Howard’s leg has continued to recover in recent months, and that should allow him a stronger hitting base and better balance as he gets the valuable spring at-bats he wasn’t able to get last year. Manager Charlie Manuel challenged Howard to come to camp in better shape and those who’ve seen the slugger say he’s lost weight and looks more athletic.

The strength of this team is pitching, particularly the top three starters and two back-end relievers. Three-fifths of those pitchers have had some recent health concerns. Hamels, who might be the team’s opening-day starter, has strongly dismissed concerns about the shoulder soreness he felt in September. He denies that it lingered into the offseason, though team officials have confirmed that it was there and that they briefly backed him off his offseason work in October. Only a smooth spring will fully eliminate the concerns about Hamels.

Halladay spent the offseason stabilizing his balky shoulder and working on delivery mechanics as he looks for a rebound season. Reports from Halladay’s recent bullpen sessions have been good, but the truest reading of his condition will come in games when he faces hitters.

How much impact does Halladay have on this club? Well, Phillies starters had the third-best ERA (3.23) in baseball through May 26 last season. Halladay went down the next day and did not return until July 17. In the time that Halladay was out, Phillies starters had a 4.72 ERA, ranking 22nd in the majors. The starters’ ERA from the time of Halladay’s return until the end of the season was 3.82. Sure, a lot of that had to do with Joe Blanton’s exit and the second-half success of Kyle Kendrick and Cliff Lee. But having Halladay back was reassuring to the staff. His presence means something.

Amaro did not have a splashy offseason -- his big-money move came in July when he preempted Hamels’ free-agency -- but he did manage to address a glaring bullpen weakness with the signing of setup man Mike Adams. Since 2009, Adams has a 1.84 ERA and 112 holds, tops among relievers with 200 innings or more. The Phils blew 13 eighth-inning leads in 2012 and Adams will help reduce that number -- if he’s healthy. The 34-year-old righthander had a rib surgically removed in October to help alleviate the effects of thoracic outlet syndrome, a condition that causes numbness in the fingers. Adams said he felt better within a week of the surgery. The prognosis is good for him to return to top form, but, again, time will tell and that time starts in Clearwater.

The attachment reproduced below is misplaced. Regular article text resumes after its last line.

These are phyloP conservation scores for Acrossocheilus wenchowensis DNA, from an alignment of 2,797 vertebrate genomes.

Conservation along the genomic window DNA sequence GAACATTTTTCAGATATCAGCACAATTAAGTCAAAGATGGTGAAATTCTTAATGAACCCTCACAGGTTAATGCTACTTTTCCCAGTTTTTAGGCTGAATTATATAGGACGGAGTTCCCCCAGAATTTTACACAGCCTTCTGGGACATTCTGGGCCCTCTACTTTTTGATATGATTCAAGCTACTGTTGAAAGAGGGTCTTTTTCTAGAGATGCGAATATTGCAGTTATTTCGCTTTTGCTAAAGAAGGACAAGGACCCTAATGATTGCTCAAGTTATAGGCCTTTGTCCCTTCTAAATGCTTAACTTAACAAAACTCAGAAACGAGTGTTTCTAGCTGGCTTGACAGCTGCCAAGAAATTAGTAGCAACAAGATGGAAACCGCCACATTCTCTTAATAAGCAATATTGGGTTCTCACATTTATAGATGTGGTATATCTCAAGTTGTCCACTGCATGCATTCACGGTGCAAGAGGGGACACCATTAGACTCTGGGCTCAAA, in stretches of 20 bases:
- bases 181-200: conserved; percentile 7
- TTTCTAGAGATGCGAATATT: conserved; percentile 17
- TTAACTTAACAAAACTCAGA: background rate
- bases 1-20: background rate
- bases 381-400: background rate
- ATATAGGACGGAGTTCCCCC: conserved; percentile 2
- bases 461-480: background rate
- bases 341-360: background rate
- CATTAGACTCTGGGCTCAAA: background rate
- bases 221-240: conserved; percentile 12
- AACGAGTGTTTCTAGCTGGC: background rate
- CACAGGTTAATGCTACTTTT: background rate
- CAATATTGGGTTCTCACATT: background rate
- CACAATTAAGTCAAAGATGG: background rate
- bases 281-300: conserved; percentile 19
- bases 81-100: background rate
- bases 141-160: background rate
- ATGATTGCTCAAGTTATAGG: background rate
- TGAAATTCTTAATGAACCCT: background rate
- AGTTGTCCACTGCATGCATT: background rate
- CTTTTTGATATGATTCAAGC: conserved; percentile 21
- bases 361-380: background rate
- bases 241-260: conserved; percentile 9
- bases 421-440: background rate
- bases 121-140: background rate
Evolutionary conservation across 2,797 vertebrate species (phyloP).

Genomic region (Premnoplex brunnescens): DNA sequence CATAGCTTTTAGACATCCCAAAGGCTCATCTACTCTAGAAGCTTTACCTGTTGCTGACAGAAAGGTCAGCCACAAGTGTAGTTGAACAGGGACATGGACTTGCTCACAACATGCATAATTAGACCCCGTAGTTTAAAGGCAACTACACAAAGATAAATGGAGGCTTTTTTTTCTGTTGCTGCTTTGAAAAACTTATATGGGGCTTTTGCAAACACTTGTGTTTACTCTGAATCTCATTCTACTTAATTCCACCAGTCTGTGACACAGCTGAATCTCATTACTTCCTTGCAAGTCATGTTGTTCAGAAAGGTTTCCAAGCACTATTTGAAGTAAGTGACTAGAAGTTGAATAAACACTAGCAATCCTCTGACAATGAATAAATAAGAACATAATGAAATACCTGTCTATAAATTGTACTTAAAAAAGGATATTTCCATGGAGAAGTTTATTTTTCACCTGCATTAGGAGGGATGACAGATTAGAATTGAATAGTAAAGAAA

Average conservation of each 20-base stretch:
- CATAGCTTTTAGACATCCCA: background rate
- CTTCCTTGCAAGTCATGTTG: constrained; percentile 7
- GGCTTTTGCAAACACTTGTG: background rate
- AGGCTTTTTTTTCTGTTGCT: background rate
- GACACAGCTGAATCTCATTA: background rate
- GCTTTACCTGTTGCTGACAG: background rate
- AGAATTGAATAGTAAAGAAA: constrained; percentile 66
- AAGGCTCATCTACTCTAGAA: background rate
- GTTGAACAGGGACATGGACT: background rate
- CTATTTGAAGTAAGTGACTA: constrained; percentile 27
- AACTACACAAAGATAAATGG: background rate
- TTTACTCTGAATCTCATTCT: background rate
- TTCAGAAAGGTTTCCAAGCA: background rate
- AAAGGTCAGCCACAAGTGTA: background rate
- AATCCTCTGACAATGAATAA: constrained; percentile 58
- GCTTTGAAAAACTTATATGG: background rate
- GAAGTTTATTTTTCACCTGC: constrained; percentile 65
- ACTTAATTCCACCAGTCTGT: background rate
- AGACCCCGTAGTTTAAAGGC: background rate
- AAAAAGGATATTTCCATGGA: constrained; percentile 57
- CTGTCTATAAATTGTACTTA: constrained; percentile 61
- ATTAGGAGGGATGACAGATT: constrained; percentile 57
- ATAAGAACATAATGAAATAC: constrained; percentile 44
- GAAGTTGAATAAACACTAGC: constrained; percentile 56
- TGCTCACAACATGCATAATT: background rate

Several other players have some minor health issues. Projected rightfielder Delmon Young will be slowed early in camp as he continues to recover from offseason ankle surgery. He might not play in games until mid-March and may have to start the regular season a few days late. Reliever Raul Valdes might be a few days behind after injuring a hamstring in winter ball.

Manuel confirmed that health is the No. 1 issue entering camp, and he’s eager to get going.

“Going into camp, I definitely want to see how healthy we are,” he said. “We can talk about it all we want, but you don’t know until you get there and watch guys play.”

Versatile Brock Stassi making his pitch to win a spot on the Phillies’ roster

Versatile Brock Stassi making his pitch to win a spot on the Phillies’ roster

TAMPA -- When Phillies camp opened earlier this month, Brock Stassi was considering mentioning his ability to play the outfield to manager Pete Mackanin.

Though he’s played mostly first base during his six seasons in the Phillies' system, Stassi has been used occasionally in left field. He’s also played the position in winter ball in Latin America. Even going back to high school, Stassi played center field.

As it turned out, Stassi didn’t need to have that conversation with Mackanin. The manager actually approached the player early in camp and told him he planned to get him some time in the outfield as well as at first base.